Conductor: Fabio Luisi
Gubaidulina: In tempus praesens - David Chan
Beethoven: Piano Concerto No 5 in E-Flat Major, Op. 73, "Emperor" - Yefim Bronfman
Stravinsky: The Firebird Suite (1945 version)
Because there's always some action unfolding right in our faces from the Metropolitan Opera's stage, it is very easy to overlook the remarkable music machine that makes it all possible right in the orchestra pit. Luckily, The MET Orchestra occasionally performs sans distracting visuals in concert halls, just like they did on Sunday afternoon at Carnegie Hall with special guest Yefim Bronfman for Beethoven's glorious Emperor concert. As if this was not enough excitement for one concert, the other two pieces came straight from two uncompromising Russian iconoclasts: Igor Stravinsky and the 1945 version of his Firebird Suite as well as Sofia Gubaidulina and her In tempus praesens.
A violin concerto without being a bona fide violin concerto, Sofia Gubaidulina's In tempus praesens was the unknown component of the program and turned out to be, err, different, but eventually worth-hanging in there for. Dedicated to Anne-Sophie Mutter in honor of their almost identical names and the fact that "Sophia" means "Wisdom", the work's main character is the soloist's violin, the one and only violin in the whole composition, which itself requires a wide array of instruments, including a piano and two harps. From the very start, it was wisdom against the world, the soloist again the orchestra, as the one intensely lyrical voice continued imperturbably pressing forward, trying to ignore all the various obstacles, even the big bad loud ones, thrown at it. As a result, while the unstoppable violin churned out some beautiful melodic lines, the short, unpredictable outbursts from the orchestra kept the work from taking off and soar, keeping their fundamental opposition alive until the very end. Comfortably led by their most frequent conductor Fabio Luisi, David Chan, the orchestra's concertmaster, and his fellow musicians played with plenty of poise and deftness, eventually turning this difficult challenge into an accessible, if not quite irresistible, half hour of musical experimentation.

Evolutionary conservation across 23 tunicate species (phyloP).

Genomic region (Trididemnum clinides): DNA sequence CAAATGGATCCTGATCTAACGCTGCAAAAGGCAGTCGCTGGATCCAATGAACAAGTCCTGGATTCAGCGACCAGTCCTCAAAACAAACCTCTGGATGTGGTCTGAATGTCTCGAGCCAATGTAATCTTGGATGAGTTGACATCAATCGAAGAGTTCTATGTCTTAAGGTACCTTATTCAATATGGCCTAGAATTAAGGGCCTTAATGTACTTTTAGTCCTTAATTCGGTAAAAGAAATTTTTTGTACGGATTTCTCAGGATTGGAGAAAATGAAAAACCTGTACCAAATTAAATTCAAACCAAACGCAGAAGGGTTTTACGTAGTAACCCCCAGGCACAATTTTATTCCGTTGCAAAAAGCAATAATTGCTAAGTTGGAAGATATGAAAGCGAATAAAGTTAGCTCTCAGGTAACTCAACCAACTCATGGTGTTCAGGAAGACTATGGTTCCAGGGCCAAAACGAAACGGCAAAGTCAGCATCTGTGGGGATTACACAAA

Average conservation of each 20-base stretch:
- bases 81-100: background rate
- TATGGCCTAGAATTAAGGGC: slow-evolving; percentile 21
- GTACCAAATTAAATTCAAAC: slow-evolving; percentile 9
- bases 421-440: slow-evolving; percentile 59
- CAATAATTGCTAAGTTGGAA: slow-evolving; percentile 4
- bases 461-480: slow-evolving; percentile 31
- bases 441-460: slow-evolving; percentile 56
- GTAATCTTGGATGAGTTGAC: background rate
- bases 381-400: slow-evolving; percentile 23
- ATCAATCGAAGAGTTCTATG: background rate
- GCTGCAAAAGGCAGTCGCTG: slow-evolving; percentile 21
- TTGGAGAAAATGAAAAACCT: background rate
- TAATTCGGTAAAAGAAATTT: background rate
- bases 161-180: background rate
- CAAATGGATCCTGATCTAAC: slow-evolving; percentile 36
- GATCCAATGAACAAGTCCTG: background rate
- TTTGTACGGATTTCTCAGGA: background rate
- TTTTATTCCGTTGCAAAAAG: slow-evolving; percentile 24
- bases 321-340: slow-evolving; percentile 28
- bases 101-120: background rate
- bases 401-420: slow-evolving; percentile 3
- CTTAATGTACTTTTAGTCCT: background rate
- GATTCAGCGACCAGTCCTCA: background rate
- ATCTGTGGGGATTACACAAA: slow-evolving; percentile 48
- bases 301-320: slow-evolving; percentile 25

After Gubaidulina's jarring sounds, it was with particular glee that we welcome the much more traditional concerto that is Beethoven's Emperor. Perfectly in tune with the orchestra, popular piano virtuoso Yefim Bronfman delivered an unquestionably grand but still deeply human performance of it, happily lashing out splashes of fierce momentum and discreetly underlying the more introspective moments. A refreshingly straightforward Emperor, played with a lot of heart.
Inspired by a Russian folk tale and composed for the ballet version of it, Stravinsky's Firebird is an immediately engaging and totally fun score. Some passages owe a lot to Rimsky-Korsakov - Stravinsky's former teacher - and Tchaikovsky in their unabashedly sweeping melodies, but a careful or even not so careful listener can also easily detect some atypical musical ideas getting ready to powerfully explode in a not so distant future. This delightful work, however, does not need any excuse to proudly stand on its own in Stravinsky's oeuvre, and the MET's orchestra brightly colored performance of it on Sunday only seconded that statement.